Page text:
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High Velocity Analytics in Real-Time

July 26, 2018 Data Management Articles 0

Mike AllenStreaming Analytics, Zoomdata’s Vice President of Products, recently joined Eric Kavanagh, the host of the DM Radio, in discussing Streaming Analytics. The webinar, High Velocity – The What, Why, and How of Streaming Analytics, examined the need for Big Data Streaming Analytics and Real-Time Data Visualization. During the webinar, Allen stated:

“Streaming Analytics is a mainstream requirement of any modern Business Information platform. To be able to do modern Business Intelligence you need to be able to deal with data streams.  So, this leads to the concept of a kind of a Real-Time BI and high velocity Analytics.”

According to Allen, there all kinds of applications that can take advantage of Streaming Analytics and such platforms are the future. He said every BI platform will ultimately have to be written on Streaming Architecture, “to handle what’s coming, in terms of Big Data sets, like Hadoop.”

Streaming Analytics allows organizations to create Real-Time Analytics computations while processing data that is streaming from social media, sensors, applications, devices, and websites. Streaming Analytics supports quick and efficient time-sensitive processing, and language integration. It does this by making use of a SQL variant, and simplifies stream processing systems.

Zoomdata and Analytics

Zoomdata provides software that allows researchers to see and interact with all the data available to a modern organization, in real-time. It offers an intuitive, simple, and collaborative way to work with the data visually, and to solve business problems quickly. This is accomplished through the use of patented micro-query, microservices, containers, and data sharpening technologies. Additionally, Zoomdata makes it easy to embed Visual Analytics into any application. Organizations can use its interface, while developers are able to use it in embedding Visual Analytics into custom applications.

In a recent DATAVERSITY® interview, Nick Halsey, President and CEO of Zoomdata, said:

“With Zoomdata, a researcher can analyze data, and do calculations on it, projections, and whatever kind of Analytics and Data Visualization they want to. It provides composite view of all of the data, from all of these different sources in real-time.  You can set the update, refresh rate on our visualizations to whatever speed you want. Every second, every five seconds, every 10 seconds, whatever is appropriate for your situation.”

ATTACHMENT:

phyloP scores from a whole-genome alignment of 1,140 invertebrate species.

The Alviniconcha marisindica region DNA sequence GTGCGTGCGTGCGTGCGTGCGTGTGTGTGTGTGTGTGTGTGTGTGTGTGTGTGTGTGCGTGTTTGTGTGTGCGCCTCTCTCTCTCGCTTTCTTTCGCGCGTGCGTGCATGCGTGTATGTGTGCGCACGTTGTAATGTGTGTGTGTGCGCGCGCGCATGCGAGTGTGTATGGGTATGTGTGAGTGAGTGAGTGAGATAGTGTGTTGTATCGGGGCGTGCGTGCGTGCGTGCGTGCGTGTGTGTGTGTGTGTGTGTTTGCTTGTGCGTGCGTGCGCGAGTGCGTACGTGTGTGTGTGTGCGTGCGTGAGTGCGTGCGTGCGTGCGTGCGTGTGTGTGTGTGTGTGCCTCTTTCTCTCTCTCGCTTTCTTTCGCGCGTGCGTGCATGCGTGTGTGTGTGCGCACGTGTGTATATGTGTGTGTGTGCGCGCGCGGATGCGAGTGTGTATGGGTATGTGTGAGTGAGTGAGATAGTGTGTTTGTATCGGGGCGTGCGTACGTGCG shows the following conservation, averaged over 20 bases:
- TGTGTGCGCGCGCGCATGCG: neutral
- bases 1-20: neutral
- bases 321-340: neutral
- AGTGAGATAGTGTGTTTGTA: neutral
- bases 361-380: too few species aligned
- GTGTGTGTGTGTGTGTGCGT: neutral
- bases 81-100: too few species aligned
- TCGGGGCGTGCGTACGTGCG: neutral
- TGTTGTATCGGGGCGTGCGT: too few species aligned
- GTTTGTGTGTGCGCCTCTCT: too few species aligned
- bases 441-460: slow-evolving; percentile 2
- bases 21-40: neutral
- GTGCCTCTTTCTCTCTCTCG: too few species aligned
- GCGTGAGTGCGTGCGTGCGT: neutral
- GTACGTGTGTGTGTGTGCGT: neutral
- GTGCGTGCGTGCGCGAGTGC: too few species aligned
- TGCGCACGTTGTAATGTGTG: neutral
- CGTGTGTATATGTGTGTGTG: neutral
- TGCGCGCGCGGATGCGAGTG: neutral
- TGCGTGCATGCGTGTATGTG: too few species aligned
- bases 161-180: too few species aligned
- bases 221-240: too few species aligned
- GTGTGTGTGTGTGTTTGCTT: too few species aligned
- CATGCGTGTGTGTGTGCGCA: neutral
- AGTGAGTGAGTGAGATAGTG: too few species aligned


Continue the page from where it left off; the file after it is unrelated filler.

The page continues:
Zoomdata’s Data DVR helps to visualize and interact with the data, similar to the way streaming video technology is used. Data DVR combines the velocity of Big Data with the ability to fast forward, rewind, pause, and replay. This helps teams to identify and track recent anomalies. The Data DVR computes rolling or static windows, continuously allowing researchers to monitor data coming from both historical and real-time data streams.

According to Halsey, Zoomdata focuses on two basic markets:

  • Software and technology businesses wanting to embed Analytics and visualizations into their applications.
  • Businesses of any industry wanting stand-alone Analytics and visualizations for modern data platforms.

Big Data Research and Data Visualization

Big Data Visualization tools are necessary for fast, self-service, Visual Analytics. Such tools are needed to support a broad range of traditional and modern data sources, making it simple to compare historical trends with real-time streaming data, and making it easy to merge data from multiple sources.

Analysts using Zoomdata, said Halsey, “can easily develop dashboards that combine multiple data sources, and share their results with other members of the research team.” Its patented data sharpening technology converts Big Data into informative visualizations in seconds. As the Zoomdata stream uses more and more data, by way of various micro-queries, the visualization becomes sharper.